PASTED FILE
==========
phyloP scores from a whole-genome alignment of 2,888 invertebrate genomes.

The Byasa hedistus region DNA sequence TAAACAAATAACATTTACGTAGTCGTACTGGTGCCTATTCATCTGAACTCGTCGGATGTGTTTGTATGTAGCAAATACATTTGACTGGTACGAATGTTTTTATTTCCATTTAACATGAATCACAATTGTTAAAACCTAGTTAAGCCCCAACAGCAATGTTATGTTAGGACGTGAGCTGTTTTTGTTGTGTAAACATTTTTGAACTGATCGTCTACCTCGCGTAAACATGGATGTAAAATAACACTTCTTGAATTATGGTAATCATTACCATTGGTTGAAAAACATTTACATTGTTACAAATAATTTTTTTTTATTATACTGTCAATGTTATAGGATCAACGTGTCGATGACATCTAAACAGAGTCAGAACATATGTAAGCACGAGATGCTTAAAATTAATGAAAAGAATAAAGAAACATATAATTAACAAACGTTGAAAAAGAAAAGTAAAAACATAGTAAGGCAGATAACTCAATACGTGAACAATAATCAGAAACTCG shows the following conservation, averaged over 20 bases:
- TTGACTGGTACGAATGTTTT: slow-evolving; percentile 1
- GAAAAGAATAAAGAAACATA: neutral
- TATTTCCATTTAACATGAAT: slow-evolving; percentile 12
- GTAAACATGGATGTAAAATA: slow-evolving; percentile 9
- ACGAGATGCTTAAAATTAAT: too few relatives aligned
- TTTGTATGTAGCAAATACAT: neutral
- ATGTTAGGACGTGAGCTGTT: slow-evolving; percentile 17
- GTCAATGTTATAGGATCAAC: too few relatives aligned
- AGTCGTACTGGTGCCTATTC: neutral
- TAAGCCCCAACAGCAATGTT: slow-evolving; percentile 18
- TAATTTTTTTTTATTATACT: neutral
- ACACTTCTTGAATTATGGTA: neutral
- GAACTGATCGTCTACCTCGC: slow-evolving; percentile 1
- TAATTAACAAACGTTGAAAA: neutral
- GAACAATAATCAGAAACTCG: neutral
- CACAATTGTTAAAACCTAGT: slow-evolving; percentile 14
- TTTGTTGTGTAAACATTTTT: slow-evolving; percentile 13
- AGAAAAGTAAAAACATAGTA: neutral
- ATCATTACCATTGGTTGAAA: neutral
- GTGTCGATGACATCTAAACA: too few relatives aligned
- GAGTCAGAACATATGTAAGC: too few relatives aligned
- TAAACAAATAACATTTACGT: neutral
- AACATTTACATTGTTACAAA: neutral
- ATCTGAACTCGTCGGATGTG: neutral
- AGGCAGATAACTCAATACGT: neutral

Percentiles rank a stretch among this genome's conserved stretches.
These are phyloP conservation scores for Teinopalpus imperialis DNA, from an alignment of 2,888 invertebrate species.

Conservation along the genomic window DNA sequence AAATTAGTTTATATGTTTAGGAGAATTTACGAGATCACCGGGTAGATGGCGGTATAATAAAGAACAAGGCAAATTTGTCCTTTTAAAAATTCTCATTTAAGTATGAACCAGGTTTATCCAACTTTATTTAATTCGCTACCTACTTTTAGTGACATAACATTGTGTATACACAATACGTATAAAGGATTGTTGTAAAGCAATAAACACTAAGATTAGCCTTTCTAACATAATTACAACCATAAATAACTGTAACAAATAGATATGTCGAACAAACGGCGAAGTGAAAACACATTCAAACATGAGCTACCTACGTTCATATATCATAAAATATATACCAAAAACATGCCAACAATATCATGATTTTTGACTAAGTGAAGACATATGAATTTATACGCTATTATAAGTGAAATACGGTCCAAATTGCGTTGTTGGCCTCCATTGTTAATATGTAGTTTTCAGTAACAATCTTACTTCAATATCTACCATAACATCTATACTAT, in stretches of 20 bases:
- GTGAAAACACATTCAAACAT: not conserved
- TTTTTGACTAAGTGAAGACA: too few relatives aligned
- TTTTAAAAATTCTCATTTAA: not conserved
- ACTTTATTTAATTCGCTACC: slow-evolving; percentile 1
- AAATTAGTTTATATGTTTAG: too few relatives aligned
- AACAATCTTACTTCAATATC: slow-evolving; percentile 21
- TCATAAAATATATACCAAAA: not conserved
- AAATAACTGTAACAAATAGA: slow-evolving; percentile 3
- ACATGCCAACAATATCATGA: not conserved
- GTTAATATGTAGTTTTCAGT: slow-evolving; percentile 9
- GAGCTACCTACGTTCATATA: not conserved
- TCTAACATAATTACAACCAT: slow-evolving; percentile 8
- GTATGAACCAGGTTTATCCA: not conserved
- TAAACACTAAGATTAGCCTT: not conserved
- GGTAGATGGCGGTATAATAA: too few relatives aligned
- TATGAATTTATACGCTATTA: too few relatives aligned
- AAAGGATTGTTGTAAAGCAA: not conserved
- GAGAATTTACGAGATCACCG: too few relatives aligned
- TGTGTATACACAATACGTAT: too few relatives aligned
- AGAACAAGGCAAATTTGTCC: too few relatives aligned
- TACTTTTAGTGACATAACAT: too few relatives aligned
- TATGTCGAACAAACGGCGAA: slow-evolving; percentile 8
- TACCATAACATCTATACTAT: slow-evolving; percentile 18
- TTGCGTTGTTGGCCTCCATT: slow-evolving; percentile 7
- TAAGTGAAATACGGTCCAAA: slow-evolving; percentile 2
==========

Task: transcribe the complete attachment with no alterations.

phyloP scores from a whole-genome alignment of 2,888 invertebrate genomes.

The Byasa hedistus region DNA sequence TAAACAAATAACATTTACGTAGTCGTACTGGTGCCTATTCATCTGAACTCGTCGGATGTGTTTGTATGTAGCAAATACATTTGACTGGTACGAATGTTTTTATTTCCATTTAACATGAATCACAATTGTTAAAACCTAGTTAAGCCCCAACAGCAATGTTATGTTAGGACGTGAGCTGTTTTTGTTGTGTAAACATTTTTGAACTGATCGTCTACCTCGCGTAAACATGGATGTAAAATAACACTTCTTGAATTATGGTAATCATTACCATTGGTTGAAAAACATTTACATTGTTACAAATAATTTTTTTTTATTATACTGTCAATGTTATAGGATCAACGTGTCGATGACATCTAAACAGAGTCAGAACATATGTAAGCACGAGATGCTTAAAATTAATGAAAAGAATAAAGAAACATATAATTAACAAACGTTGAAAAAGAAAAGTAAAAACATAGTAAGGCAGATAACTCAATACGTGAACAATAATCAGAAACTCG shows the following conservation, averaged over 20 bases:
- TTGACTGGTACGAATGTTTT: slow-evolving; percentile 1
- GAAAAGAATAAAGAAACATA: neutral
- TATTTCCATTTAACATGAAT: slow-evolving; percentile 12
- GTAAACATGGATGTAAAATA: slow-evolving; percentile 9
- ACGAGATGCTTAAAATTAAT: too few relatives aligned
- TTTGTATGTAGCAAATACAT: neutral
- ATGTTAGGACGTGAGCTGTT: slow-evolving; percentile 17
- GTCAATGTTATAGGATCAAC: too few relatives aligned
- AGTCGTACTGGTGCCTATTC: neutral
- TAAGCCCCAACAGCAATGTT: slow-evolving; percentile 18
- TAATTTTTTTTTATTATACT: neutral
- ACACTTCTTGAATTATGGTA: neutral
- GAACTGATCGTCTACCTCGC: slow-evolving; percentile 1
- TAATTAACAAACGTTGAAAA: neutral
- GAACAATAATCAGAAACTCG: neutral
- CACAATTGTTAAAACCTAGT: slow-evolving; percentile 14
- TTTGTTGTGTAAACATTTTT: slow-evolving; percentile 13
- AGAAAAGTAAAAACATAGTA: neutral
- ATCATTACCATTGGTTGAAA: neutral
- GTGTCGATGACATCTAAACA: too few relatives aligned
- GAGTCAGAACATATGTAAGC: too few relatives aligned
- TAAACAAATAACATTTACGT: neutral
- AACATTTACATTGTTACAAA: neutral
- ATCTGAACTCGTCGGATGTG: neutral
- AGGCAGATAACTCAATACGT: neutral

Percentiles rank a stretch among this genome's conserved stretches.
These are phyloP conservation scores for Teinopalpus imperialis DNA, from an alignment of 2,888 invertebrate species.

Conservation along the genomic window DNA sequence AAATTAGTTTATATGTTTAGGAGAATTTACGAGATCACCGGGTAGATGGCGGTATAATAAAGAACAAGGCAAATTTGTCCTTTTAAAAATTCTCATTTAAGTATGAACCAGGTTTATCCAACTTTATTTAATTCGCTACCTACTTTTAGTGACATAACATTGTGTATACACAATACGTATAAAGGATTGTTGTAAAGCAATAAACACTAAGATTAGCCTTTCTAACATAATTACAACCATAAATAACTGTAACAAATAGATATGTCGAACAAACGGCGAAGTGAAAACACATTCAAACATGAGCTACCTACGTTCATATATCATAAAATATATACCAAAAACATGCCAACAATATCATGATTTTTGACTAAGTGAAGACATATGAATTTATACGCTATTATAAGTGAAATACGGTCCAAATTGCGTTGTTGGCCTCCATTGTTAATATGTAGTTTTCAGTAACAATCTTACTTCAATATCTACCATAACATCTATACTAT, in stretches of 20 bases:
- GTGAAAACACATTCAAACAT: not conserved
- TTTTTGACTAAGTGAAGACA: too few relatives aligned
- TTTTAAAAATTCTCATTTAA: not conserved
- ACTTTATTTAATTCGCTACC: slow-evolving; percentile 1
- AAATTAGTTTATATGTTTAG: too few relatives aligned
- AACAATCTTACTTCAATATC: slow-evolving; percentile 21
- TCATAAAATATATACCAAAA: not conserved
- AAATAACTGTAACAAATAGA: slow-evolving; percentile 3
- ACATGCCAACAATATCATGA: not conserved
- GTTAATATGTAGTTTTCAGT: slow-evolving; percentile 9
- GAGCTACCTACGTTCATATA: not conserved
- TCTAACATAATTACAACCAT: slow-evolving; percentile 8
- GTATGAACCAGGTTTATCCA: not conserved
- TAAACACTAAGATTAGCCTT: not conserved
- GGTAGATGGCGGTATAATAA: too few relatives aligned
- TATGAATTTATACGCTATTA: too few relatives aligned
- AAAGGATTGTTGTAAAGCAA: not conserved
- GAGAATTTACGAGATCACCG: too few relatives aligned
- TGTGTATACACAATACGTAT: too few relatives aligned
- AGAACAAGGCAAATTTGTCC: too few relatives aligned
- TACTTTTAGTGACATAACAT: too few relatives aligned
- TATGTCGAACAAACGGCGAA: slow-evolving; percentile 8
- TACCATAACATCTATACTAT: slow-evolving; percentile 18
- TTGCGTTGTTGGCCTCCATT: slow-evolving; percentile 7
- TAAGTGAAATACGGTCCAAA: slow-evolving; percentile 2